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November 19, 2014     Feather River Bulletin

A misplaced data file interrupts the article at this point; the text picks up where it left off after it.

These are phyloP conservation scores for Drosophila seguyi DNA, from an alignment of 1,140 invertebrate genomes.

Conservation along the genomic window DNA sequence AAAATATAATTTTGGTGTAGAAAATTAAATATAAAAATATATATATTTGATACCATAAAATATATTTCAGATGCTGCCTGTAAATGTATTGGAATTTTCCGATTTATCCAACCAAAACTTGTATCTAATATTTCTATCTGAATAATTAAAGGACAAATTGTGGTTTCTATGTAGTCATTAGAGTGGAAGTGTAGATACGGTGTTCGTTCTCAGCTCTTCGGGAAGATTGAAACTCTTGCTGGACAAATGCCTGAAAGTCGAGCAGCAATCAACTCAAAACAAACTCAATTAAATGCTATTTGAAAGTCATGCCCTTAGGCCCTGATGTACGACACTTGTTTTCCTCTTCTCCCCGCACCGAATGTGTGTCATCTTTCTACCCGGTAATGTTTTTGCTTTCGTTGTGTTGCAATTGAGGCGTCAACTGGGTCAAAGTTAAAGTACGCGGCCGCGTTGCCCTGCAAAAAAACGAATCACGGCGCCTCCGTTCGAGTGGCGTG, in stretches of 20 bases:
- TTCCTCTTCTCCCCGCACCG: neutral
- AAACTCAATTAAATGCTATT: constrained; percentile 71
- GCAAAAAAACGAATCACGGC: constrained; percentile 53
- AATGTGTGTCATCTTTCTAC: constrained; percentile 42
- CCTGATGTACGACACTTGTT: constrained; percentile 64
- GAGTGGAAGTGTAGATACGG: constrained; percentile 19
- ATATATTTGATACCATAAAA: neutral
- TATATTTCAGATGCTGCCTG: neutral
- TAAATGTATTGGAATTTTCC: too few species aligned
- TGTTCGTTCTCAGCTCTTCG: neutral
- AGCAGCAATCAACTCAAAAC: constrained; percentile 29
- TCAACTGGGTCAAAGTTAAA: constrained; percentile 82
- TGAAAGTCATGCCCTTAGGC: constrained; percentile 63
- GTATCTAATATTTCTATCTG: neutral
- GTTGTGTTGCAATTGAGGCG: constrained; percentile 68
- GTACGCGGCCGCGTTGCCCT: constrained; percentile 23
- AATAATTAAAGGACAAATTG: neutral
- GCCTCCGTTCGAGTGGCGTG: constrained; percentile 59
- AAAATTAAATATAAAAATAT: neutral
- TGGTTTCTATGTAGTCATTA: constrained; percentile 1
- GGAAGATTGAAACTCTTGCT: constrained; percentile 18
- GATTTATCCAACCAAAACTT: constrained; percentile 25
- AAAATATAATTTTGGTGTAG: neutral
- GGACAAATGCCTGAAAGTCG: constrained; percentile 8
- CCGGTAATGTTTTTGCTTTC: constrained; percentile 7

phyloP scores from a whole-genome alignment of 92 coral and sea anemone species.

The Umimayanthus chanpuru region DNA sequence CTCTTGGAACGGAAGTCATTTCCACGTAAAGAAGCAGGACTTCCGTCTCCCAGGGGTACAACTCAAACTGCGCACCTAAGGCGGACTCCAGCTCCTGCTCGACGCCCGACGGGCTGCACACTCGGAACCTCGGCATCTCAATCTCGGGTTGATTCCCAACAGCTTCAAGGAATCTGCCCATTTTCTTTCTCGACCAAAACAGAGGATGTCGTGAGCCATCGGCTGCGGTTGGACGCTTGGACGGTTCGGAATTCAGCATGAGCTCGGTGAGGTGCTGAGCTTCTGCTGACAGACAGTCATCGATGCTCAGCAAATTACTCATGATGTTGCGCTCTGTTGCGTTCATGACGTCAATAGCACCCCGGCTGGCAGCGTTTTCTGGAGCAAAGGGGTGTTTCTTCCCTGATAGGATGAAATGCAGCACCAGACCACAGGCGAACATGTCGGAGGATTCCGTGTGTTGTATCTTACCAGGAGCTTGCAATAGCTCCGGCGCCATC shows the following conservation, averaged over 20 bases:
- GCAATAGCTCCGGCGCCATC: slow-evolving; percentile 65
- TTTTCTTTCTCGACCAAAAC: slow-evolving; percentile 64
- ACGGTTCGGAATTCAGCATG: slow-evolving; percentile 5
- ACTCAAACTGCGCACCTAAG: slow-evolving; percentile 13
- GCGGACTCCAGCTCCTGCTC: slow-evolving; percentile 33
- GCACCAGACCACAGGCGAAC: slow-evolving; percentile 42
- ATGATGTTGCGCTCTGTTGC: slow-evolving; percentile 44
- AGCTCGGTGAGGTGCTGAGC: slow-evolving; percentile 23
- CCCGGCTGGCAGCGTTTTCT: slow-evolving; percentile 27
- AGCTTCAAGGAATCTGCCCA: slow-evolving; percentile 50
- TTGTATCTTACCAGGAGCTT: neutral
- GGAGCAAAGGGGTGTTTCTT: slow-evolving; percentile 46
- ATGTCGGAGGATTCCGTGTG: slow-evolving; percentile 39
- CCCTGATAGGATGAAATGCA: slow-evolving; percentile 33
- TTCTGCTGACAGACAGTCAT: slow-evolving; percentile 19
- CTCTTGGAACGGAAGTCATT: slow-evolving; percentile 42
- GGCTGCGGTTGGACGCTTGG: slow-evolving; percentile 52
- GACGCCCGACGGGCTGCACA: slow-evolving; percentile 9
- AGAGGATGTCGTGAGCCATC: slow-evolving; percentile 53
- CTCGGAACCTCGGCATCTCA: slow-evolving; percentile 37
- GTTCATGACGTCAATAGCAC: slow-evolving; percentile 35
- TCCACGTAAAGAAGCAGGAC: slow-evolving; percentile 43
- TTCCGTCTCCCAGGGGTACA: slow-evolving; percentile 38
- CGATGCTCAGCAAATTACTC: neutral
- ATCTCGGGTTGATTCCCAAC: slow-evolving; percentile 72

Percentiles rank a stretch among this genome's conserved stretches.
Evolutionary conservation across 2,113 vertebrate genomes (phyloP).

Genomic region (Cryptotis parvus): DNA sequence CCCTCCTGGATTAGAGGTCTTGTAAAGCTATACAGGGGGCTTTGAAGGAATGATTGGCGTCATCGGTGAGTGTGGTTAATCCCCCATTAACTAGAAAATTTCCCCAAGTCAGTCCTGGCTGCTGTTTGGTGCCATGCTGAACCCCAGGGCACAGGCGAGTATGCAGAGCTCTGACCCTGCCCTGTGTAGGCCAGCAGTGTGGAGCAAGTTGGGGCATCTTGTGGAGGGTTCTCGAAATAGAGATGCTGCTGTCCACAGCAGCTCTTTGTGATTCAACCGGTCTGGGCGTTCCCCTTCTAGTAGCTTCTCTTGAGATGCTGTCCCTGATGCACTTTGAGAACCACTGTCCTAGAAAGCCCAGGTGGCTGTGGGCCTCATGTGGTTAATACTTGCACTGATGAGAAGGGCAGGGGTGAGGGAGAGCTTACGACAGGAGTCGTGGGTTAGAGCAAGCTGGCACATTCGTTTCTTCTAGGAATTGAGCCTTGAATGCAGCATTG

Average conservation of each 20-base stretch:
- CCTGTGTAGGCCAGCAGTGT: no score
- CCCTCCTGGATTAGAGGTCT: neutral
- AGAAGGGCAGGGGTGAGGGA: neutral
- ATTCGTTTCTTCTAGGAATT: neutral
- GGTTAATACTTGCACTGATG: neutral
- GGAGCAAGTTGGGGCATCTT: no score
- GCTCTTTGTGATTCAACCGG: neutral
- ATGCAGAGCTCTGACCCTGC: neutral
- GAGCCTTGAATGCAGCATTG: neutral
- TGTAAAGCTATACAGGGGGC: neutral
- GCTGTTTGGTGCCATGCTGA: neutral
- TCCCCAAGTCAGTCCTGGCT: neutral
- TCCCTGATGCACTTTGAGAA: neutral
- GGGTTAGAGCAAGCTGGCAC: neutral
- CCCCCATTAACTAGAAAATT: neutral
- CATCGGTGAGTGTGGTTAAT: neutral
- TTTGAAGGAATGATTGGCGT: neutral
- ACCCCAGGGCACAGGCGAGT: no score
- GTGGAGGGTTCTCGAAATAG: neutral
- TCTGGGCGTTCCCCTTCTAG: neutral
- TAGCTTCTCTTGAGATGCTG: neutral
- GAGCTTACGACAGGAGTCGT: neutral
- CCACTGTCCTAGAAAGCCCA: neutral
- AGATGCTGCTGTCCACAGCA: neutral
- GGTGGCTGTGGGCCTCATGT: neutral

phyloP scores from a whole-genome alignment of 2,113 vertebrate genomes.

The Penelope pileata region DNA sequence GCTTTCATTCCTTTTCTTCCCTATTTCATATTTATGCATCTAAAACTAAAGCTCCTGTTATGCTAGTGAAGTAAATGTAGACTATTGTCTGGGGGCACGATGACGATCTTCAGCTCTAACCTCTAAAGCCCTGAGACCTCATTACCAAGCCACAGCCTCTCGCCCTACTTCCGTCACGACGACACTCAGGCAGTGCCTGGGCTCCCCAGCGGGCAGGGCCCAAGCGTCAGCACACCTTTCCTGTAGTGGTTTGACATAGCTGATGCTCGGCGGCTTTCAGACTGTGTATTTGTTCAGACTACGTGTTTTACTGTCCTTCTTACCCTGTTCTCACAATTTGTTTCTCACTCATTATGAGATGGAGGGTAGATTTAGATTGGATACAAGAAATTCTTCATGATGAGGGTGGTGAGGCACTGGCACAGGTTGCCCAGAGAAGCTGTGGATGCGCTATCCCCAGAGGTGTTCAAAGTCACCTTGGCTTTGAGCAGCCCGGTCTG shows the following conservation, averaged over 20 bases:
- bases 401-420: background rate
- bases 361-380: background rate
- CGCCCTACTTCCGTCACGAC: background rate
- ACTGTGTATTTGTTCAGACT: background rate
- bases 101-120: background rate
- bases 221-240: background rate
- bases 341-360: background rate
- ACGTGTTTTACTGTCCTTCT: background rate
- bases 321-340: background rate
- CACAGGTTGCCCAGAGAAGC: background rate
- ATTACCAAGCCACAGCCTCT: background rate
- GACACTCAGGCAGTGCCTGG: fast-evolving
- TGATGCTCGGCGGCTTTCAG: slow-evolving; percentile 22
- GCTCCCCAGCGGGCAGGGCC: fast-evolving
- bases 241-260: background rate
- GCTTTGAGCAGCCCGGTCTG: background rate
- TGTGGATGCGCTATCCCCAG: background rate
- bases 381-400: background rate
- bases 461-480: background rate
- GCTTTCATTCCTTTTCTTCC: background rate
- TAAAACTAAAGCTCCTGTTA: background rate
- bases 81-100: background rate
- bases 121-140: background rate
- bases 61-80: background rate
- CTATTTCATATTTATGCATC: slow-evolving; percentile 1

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Teather River Bulletin Wednesday, Nov. 19, 2014 11A Quincy couple adopts puppy from Rwanda James Wilson Staff Writer jwilson@plumasnews.com Taking a cue from Angelina Jolie and Brad Pitt, Quincy residents Jeb Heiman and Lindsey Kimzey adopted someone from out of the country. This isn't your typical adoption, however. The couple adopted a dog named Intore from Rwanda. Kimzey saw a photo of Intore posted on the Facebook page of a foster home for dogs in Rwanda's capital, Kigali. Kimzey instantly fell in love with the pup and made the arrangements for the adoption. Last Saturday, Kimzey and Heiman picked Intore up after her long flight to Los Angeles International Airport and brought her back to her new home in Quincy. Darren Beatty, Kimzey and Heiman's friend, heard about their plan to adopt Intore and jumped on the opportunity to give a Rwandan dog a home himself. In addition to Intore, Kimzey picked up a dog named Amani for Beatty last weekend. The shelter Frances Klinck opened the first dog shelter in Rwanda in October last year. Klinck and her husband arrived in Rwanda five years ago and were struck by the treatment of animals dogs in particular. "The streets of Rwanda are not dog-friendly," said Klinck. "The history is complicated and dogs are generally feared and often victims of horrific abuse." According to an article Published by the Chicago Tribune on Sept. 28, 2013, during the 1994 genocide, dogs were often abandoned when families fled the country. "With nothing else to eat, the animals either starved or scavenged on what they could find to survive, including human remains. When the genocide finally ended, dogs were vilified for this practice. This disgust lingers in Rwandan culture,:: the article reads ............. For five years', Klinck and her husband took in stray dogs, and informally found homes for pups they found on the sides of roads. Last year, an experience with a stray prompted them to take further action. "In October 2013 we got a call about a stray dog, Kojo, that had been hit by a car, was gravely injured and left for dead," said Klinck. "He lay on the road for almost a week with compound fractures and infected wounds before a young Rwandan man decided to take action." Through social media and the help of a vet, the Rwandan man found Klinck, who agreed to take on the intensive care of the dog. An American vet, Jodi Garbe, provided Kojo's care almost completely free of charge and worked tirelessly to save his life. "Unfortunately his story doesn't have a fairy tale ending "It is sometimes dim'cult to find good homes for our pups, which are all from the streets. We know that Intore will have a great life with Lindz and Jeb and we are so happy for her/" Neha Bliandari WAG puppy rescue and after weeks he ended up being euthanized," Klinck continued. "The experience made us more aware than ever of the plight of street dogs in Rwanda and as a result we decided to launch a puppy rescue." Klinck opened her basement to 10 dogs to begin with, providing shelter, food, vet care and love. For the fn'st time, there was a system for supporting street dogs in Rwanda. Klinck decided to name the shelter after the happiest expression of a dog WAG. Since Klinck.opened the doors of WAG, the shelter has adopted out 93 dogs. WAG's long-term vision is to develop spay and neuter campaigns, along with changing the mentality in Kigali toward dogs. Kimzey and Intore Klinck traveled to Canada, putting her friend Neha Bhandari in charge of WAG in her absence. Bhandari posted several photos of her playing with the dogs at the shelter on her Facebook page, available for all her friends to see. Meanwhile in Quincy, Kimzey and Heiman debated adopting a dog. One day, Kimzey was browsing on Facebook and up popped a photo of her friend Bhandari with a bunch of puppies. Kimzey clicked on a link posted to her friend's page and saw photos of the puppies up for adoption at WAG. She immediately fell in love with Intore. The puppy had recently arrived at WAG's shelter. The volunteers at WAG named her Intore,=.th_e nae of aadiJi0n Rwandan dance. Kimzey messaged Bhandari, saying she wanted to adopt Intore. It just so happened that Bhandari was planning to come back to visit California on Nov. 15. Kimzey said she would be happy to meet Bhandari and Intore at the airport and both started the process of making the adoption happen. It ended up being easier than both thought to arrange the adoption. All that was required to get Intore and Amani on the plane with Bhandari was proof Of a rabies vaccination and a health certificate, along with baggage costs no quarantining necessary. The shelter says there is no risk of the dogs bringing Ebola to Quincy. At the time of writing, there have been no reported outbreaks in Rwanda. Also, it has not been proved that dogs can carry or shed the virus. "In general Lindsey and Jeb are doing a great thing by taking Intore in," said Bhandari. "It is sometimes difficult to find good homes for our pups, which are all from the streets. We know that Intore will have a great life with Lindz and Jeb and we are so happy for her!" Last weekend Kimzey and Heiman made their way to Bakersfield to meet up with Bhandari and pick up the newest additions to their and Nominations sought for person, business of year As the Wassail Bowl quickly approaches, the time for nominations to come out for Person of the Year and Business of the Year is upon Plumas County. The Quincy Chamber of Commerce plans the annual Wassail Bowl, the chamber function that recognizes excellence in business and community, set to take place at the Plumas County Museum on Dec. 12. Last year, Kris MiravaUe was awarded Person of the Year and Pangaea Caf and Pub was awarded Business of the Year. Those wishing to make nominations can email the name of the person or business they wish to nominate, along with a written description detailing why the aforementioned deserves a nomination. Nominations can be emailed to quincychamber@yahoo.com or sent to P.O. Box 215, Quincy, CA 95971. Elks to serve Thanksgiving Dinner z Quincy Elks Lodge No. 1884 Will be serving Thanksgiving dinner Thursday, Nov. 27. Doors open at 1 p.m. for hors d'oeuvres and beverages; dinner will be served at 3 p.m. A no-host full bar will be open, and football will be playing on TV. The meal is free to all; however, the Elks welcome donations. All money from donations will go to Christmas baskets that are given out to those in need in the community. RSVP is required by Nov. 24: contact Bill LaMar, 249-9214, or the Elks Lodge, 283-1680. The Elks will also be accepting dry, boxed and canned goods for the Christmas baskets. These donations may be dropped off at the Ranchito Motel or the Elks Lodge any time before Christmas. Beatty's families. On Sunday, the couple brought the pups back to their new home in Quincy. "I'm really excited," said Kimzey. "We wanted a puppy for a really long time, and this opportunity just kind of fell on our lap." WAG is always readily accepting donations in any amount for food, vet costs and medicine. Those interested can donate through PayPal using WAG's email address, wag.kiagli@gmail.com. To see photos of puppies at WAG still up for adoption, go to WAG's Facebook page. Those who would like to adopt one of these puppies can email Bhandari at the address listed previously. Bhandari plans to make another trip back to California in February and can bring two puppies back with her. Rwandan dogs Intore and Amani check out the U.S. for the first time after, the long flight from Rwanda to Los Angeles. Quicy's Jeb Heiman and Lindsey Kimzey picked the dogs up from Southern California after Neha Bhandari and her husband Shane McGee brought the puppies back with them from Rwanda. From left: Heiman, Kimzey, Bhandari and McGee. Photo submitted We're asking each of you to spend at least $100 of your holiday shopping budget right here in Plumas County, Why? If each of our readers* spent $100 in Plumas County it would put $1,853,000 back into our local economy, We would be keeping our money here...right here in our own community, We can do this even with simple things like getting our cars serviced or our hair done ,before we travel, "8o$od on an average of two readers per newspaper, Help your community prosper by shopping locally, If you do, we will all be helping each other. Isn't that what the holidays are all about? FEATHER PUBLISHING COMPANY, INC. Feather River Bulletin Portola Reporter Indian Valley Record Chester Progressive A ! P i Teather River Bulletin Wednesday, Nov. 19, 2014 11A Quincy couple adopts puppy from Rwanda James Wilson Staff Writer jwilson@plumasnews.com Taking a cue from Angelina Jolie and Brad Pitt, Quincy residents Jeb Heiman and Lindsey Kimzey adopted someone from out of the country. This isn't your typical adoption, however. The couple adopted a dog named Intore from Rwanda. Kimzey saw a photo of Intore posted on the Facebook page of a foster home for dogs in Rwanda's capital, Kigali. Kimzey instantly fell in love with the pup and made the arrangements for the adoption. Last Saturday, Kimzey and Heiman picked Intore up after her long flight to Los Angeles International Airport and brought her back to her new home in Quincy. Darren Beatty, Kimzey and Heiman's friend, heard about their plan to adopt Intore and jumped on the opportunity to give a Rwandan dog a home himself. In addition to Intore, Kimzey picked up a dog named Amani for Beatty last weekend. The shelter Frances Klinck opened the first dog shelter in Rwanda in October last year. Klinck and her husband arrived in Rwanda five years ago and were struck by the treatment of animals dogs in particular. "The streets of Rwanda are not dog-friendly," said Klinck. "The history is complicated and dogs are generally feared and often victims of horrific abuse." According to an article Published by the Chicago Tribune on Sept. 28, 2013, during the 1994 genocide, dogs were often abandoned when families fled the country. "With nothing else to eat, the animals either starved or scavenged on what they could find to survive, including human remains. When the genocide finally ended, dogs were vilified for this practice. This disgust lingers in Rwandan culture,:: the article reads ............. For five years', Klinck and her husband took in stray dogs, and informally found homes for pups they found on the sides of roads. Last year, an experience with a stray prompted them to take further action. "In October 2013 we got a call about a stray dog, Kojo, that had been hit by a car, was gravely injured and left for dead," said Klinck. "He lay on the road for almost a week with compound fractures and infected wounds before a young Rwandan man decided to take action." Through social media and the help of a vet, the Rwandan man found Klinck, who agreed to take on the intensive care of the dog. An American vet, Jodi Garbe, provided Kojo's care almost completely free of charge and worked tirelessly to save his life. "Unfortunately his story doesn't have a fairy tale ending "It is sometimes dim'cult to find good homes for our pups, which are all from the streets. We know that Intore will have a great life with Lindz and Jeb and we are so happy for her/" Neha Bliandari WAG puppy rescue and after weeks he ended up being euthanized," Klinck continued. "The experience made us more aware than ever of the plight of street dogs in Rwanda and as a result we decided to launch a puppy rescue." Klinck opened her basement to 10 dogs to begin with, providing shelter, food, vet care and love. For the fn'st time, there was a system for supporting street dogs in Rwanda. Klinck decided to name the shelter after the happiest expression of a dog WAG. Since Klinck.opened the doors of WAG, the shelter has adopted out 93 dogs. WAG's long-term vision is to develop spay and neuter campaigns, along with changing the mentality in Kigali toward dogs. Kimzey and Intore Klinck traveled to Canada, putting her friend Neha Bhandari in charge of WAG in her absence. Bhandari posted several photos of her playing with the dogs at the shelter on her Facebook page, available for all her friends to see. Meanwhile in Quincy, Kimzey and Heiman debated adopting a dog. One day, Kimzey was browsing on Facebook and up popped a photo of her friend Bhandari with a bunch of puppies. Kimzey clicked on a link posted to her friend's page and saw photos of the puppies up for adoption at WAG. She immediately fell in love with Intore. The puppy had recently arrived at WAG's shelter. The volunteers at WAG named her Intore,=.th_e nae of aadiJi0n Rwandan dance. Kimzey messaged Bhandari, saying she wanted to adopt Intore. It just so happened that Bhandari was planning to come back to visit California on Nov. 15. Kimzey said she would be happy to meet Bhandari and Intore at the airport and both started the process of making the adoption happen. It ended up being easier than both thought to arrange the adoption. All that was required to get Intore and Amani on the plane with Bhandari was proof Of a rabies vaccination and a health certificate, along with baggage costs no quarantining necessary. The shelter says there is no risk of the dogs bringing Ebola to Quincy. At the time of writing, there have been no reported outbreaks in Rwanda. Also, it has not been proved that dogs can carry or shed the virus. "In general Lindsey and Jeb are doing a great thing by taking Intore in," said Bhandari. "It is sometimes difficult to find good homes for our pups, which are all from the streets. We know that Intore will have a great life with Lindz and Jeb and we are so happy for her!" Last weekend Kimzey and Heiman made their way to Bakersfield to meet up with Bhandari and pick up the newest additions to their and Nominations sought for person, business of year As the Wassail Bowl quickly approaches, the time for nominations to come out for Person of the Year and Business of the Year is upon Plumas County. The Quincy Chamber of Commerce plans the annual Wassail Bowl, the chamber function that recognizes excellence in business and community, set to take place at the Plumas County Museum on Dec. 12. Last year, Kris MiravaUe was awarded Person of the Year and Pangaea Caf and Pub was awarded Business of the Year. Those wishing to make nominations can email the name of the person or business they wish to nominate, along with a written description detailing why the aforementioned deserves a nomination. Nominations can be emailed to quincychamber@yahoo.com or sent to P.O. Box 215, Quincy, CA 95971. Elks to serve Thanksgiving Dinner z Quincy Elks Lodge No. 1884 Will be serving Thanksgiving dinner Thursday, Nov. 27. Doors open at 1 p.m. for hors d'oeuvres and beverages; dinner will be served at 3 p.m. A no-host full bar will be open, and football will be playing on TV. The meal is free to all; however, the Elks welcome donations. All money from donations will go to Christmas baskets that are given out to those in need in the community. RSVP is required by Nov. 24: contact Bill LaMar, 249-9214, or the Elks Lodge, 283-1680. The Elks will also be accepting dry, boxed and canned goods for the Christmas baskets. These donations may be dropped off at the Ranchito Motel or the Elks Lodge any time before Christmas. Beatty's families. On Sunday, the couple brought the pups back to their new home in Quincy. "I'm really excited," said Kimzey. "We wanted a puppy for a really long time, and this opportunity just kind of fell on our lap." WAG is always readily accepting donations in any amount for food, vet costs and medicine. Those interested can donate through PayPal using WAG's email address, wag.kiagli@gmail.com. To see photos of puppies at WAG still up for adoption, go to WAG's Facebook page. Those who would like to adopt one of these puppies can email Bhandari at the address listed previously. Bhandari plans to make another trip back to California in February and can bring two puppies back with her. Rwandan dogs Intore and Amani check out the U.S. for the first time after, the long flight from Rwanda to Los Angeles. Quicy's Jeb Heiman and Lindsey Kimzey picked the dogs up from Southern California after Neha Bhandari and her husband Shane McGee brought the puppies back with them from Rwanda. From left: Heiman, Kimzey, Bhandari and McGee. Photo submitted We're asking each of you to spend at least $100 of your holiday shopping budget right here in Plumas County, Why? If each of our readers* spent $100 in Plumas County it would put $1,853,000 back into our local economy, We would be keeping our money here...right here in our own community, We can do this even with simple things like getting our cars serviced or our hair done ,before we travel, "8o$od on an average of two readers per newspaper, Help your community prosper by shopping locally, If you do, we will all be helping each other. Isn't that what the holidays are all about? FEATHER PUBLISHING COMPANY, INC. Feather River Bulletin Portola Reporter Indian Valley Record Chester Progressive A ! P i